Legislation Would Facilitate Administration of Assistance to Vulnerable Individuals During Emergencies
(TRENTON) – Legislation Assembly Democrats Craig Coughlin and Jamel Holley sponsored to advance disaster preparedness by helping ensure that New Jersey’s seniors, people with disabilities and others in need of special assistance receive aid during emergencies was signed into law Monday by the Governor.
“In an emergency situation, time is of the essence. The faster authorized personnel can find and assist those who need help, the better,” said Coughlin (D-Middlesex). “If they have a directory with the names and addresses of individuals in need of special assistance, municipal police, fire and first aid and rescue units will be better equipped to locate these members of their community quickly, deliver the necessary services and save lives.”
The bill (A-2741) would authorize municipal governing bodies to pass ordinances requiring the municipal clerk to create and maintain confidential contact lists to help ensure the safety of residents who may require special assistance during an emergency.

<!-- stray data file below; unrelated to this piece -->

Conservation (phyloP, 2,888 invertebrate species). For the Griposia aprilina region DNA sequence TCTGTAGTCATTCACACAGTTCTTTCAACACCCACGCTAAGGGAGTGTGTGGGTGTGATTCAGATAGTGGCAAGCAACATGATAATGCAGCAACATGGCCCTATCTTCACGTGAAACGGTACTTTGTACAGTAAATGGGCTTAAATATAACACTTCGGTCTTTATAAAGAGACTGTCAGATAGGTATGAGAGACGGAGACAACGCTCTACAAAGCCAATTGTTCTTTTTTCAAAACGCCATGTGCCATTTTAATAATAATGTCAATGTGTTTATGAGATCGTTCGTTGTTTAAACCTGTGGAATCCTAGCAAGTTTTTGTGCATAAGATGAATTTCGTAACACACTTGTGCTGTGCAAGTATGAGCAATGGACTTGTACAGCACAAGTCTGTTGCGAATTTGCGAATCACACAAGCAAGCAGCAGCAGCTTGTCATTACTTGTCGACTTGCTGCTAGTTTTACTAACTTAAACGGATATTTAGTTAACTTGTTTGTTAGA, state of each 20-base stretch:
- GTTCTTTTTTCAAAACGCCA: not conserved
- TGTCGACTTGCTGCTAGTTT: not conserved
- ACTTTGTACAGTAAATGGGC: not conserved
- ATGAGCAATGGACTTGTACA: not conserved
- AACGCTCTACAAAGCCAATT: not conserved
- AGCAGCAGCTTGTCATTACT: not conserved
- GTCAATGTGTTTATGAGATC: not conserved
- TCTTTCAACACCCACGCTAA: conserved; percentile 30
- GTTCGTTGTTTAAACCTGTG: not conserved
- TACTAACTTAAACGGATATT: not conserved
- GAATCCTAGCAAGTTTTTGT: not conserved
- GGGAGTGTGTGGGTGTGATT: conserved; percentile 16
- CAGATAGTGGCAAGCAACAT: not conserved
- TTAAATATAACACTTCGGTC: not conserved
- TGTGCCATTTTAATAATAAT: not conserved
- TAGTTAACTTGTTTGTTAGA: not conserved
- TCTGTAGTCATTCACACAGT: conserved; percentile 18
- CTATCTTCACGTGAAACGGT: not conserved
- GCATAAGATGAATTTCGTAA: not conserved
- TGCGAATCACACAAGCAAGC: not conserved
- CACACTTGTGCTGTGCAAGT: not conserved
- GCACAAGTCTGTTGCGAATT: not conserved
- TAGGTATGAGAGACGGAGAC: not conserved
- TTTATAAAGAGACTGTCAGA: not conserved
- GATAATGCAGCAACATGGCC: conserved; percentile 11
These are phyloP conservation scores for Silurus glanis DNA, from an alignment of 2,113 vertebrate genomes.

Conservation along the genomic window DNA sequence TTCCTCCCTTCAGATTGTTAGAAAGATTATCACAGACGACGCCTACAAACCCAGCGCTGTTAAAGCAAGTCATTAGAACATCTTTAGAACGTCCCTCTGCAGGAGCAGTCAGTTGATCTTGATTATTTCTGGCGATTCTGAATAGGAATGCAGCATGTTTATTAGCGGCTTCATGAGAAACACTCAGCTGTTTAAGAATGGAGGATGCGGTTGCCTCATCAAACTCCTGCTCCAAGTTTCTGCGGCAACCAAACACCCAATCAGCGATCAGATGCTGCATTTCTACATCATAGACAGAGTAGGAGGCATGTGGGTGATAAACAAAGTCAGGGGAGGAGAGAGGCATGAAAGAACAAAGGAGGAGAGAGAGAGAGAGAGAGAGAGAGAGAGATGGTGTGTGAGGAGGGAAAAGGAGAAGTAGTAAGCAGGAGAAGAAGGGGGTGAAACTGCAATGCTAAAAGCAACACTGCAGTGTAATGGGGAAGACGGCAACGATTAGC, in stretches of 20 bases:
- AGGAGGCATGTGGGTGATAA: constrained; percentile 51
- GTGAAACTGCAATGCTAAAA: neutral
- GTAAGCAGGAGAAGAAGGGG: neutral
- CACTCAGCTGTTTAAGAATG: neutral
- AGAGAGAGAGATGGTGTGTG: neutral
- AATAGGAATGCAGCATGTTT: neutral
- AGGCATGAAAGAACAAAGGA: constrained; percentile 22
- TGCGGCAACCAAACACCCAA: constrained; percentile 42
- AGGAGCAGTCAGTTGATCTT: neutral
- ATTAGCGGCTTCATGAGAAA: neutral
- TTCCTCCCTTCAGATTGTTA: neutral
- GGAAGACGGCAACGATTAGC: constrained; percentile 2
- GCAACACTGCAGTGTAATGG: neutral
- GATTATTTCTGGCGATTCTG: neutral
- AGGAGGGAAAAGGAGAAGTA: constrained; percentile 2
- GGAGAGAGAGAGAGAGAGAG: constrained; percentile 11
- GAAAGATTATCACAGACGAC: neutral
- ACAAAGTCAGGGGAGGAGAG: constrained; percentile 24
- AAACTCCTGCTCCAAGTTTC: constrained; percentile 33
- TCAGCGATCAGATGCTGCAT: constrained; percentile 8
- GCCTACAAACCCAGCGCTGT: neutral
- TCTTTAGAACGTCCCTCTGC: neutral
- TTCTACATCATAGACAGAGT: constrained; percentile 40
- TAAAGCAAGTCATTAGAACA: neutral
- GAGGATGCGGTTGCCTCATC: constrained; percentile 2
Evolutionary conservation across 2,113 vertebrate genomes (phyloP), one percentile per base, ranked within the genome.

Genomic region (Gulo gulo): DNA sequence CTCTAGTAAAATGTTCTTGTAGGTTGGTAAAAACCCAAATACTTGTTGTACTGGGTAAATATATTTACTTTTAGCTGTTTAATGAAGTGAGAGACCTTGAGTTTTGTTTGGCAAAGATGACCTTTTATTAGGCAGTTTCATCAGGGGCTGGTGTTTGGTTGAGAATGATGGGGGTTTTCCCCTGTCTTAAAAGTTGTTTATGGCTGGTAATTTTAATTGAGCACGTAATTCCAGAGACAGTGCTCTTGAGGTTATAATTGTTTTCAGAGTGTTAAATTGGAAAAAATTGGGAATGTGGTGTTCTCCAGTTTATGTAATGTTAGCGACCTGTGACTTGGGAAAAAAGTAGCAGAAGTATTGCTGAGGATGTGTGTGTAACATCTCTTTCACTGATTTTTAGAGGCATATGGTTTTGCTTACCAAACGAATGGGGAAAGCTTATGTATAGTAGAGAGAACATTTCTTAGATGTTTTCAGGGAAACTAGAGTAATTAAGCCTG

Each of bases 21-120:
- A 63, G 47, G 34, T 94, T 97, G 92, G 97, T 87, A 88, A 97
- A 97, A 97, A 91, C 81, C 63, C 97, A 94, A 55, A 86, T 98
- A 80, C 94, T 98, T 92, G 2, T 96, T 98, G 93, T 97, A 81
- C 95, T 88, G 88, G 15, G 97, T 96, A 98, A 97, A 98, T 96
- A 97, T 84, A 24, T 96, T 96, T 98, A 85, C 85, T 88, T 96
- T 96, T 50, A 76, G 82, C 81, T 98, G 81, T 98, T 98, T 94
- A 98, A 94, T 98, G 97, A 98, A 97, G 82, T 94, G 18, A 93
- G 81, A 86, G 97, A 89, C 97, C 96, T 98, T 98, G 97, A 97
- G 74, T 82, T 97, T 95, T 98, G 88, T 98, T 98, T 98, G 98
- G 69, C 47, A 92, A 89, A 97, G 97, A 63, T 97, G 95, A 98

The municipal list would include the name, address and special circumstance of each resident who voluntarily self-identifies as being in need of special assistance in case of an emergency. The clerk would provide copies of the list, which would not be a public record, only to police departments, fire departments and first aid or rescue squads serving the municipality.
Under current law, counties already are authorized to maintain such registries.
“A disaster can be catastrophic for everyone in a community, but when it comes to vulnerable individuals – for example, our seniors and those with disabilities or illnesses that may limit mobility – not being to leave the situation or call for help may be particularly tragic,” said Holley (D-Union). “When municipalities know to be on the lookout for these individuals, it can help ensure that no one in the community gets left behind.”
The measure gained unanimous approval in the Assembly in September and approval by the Senate in December, 36-0.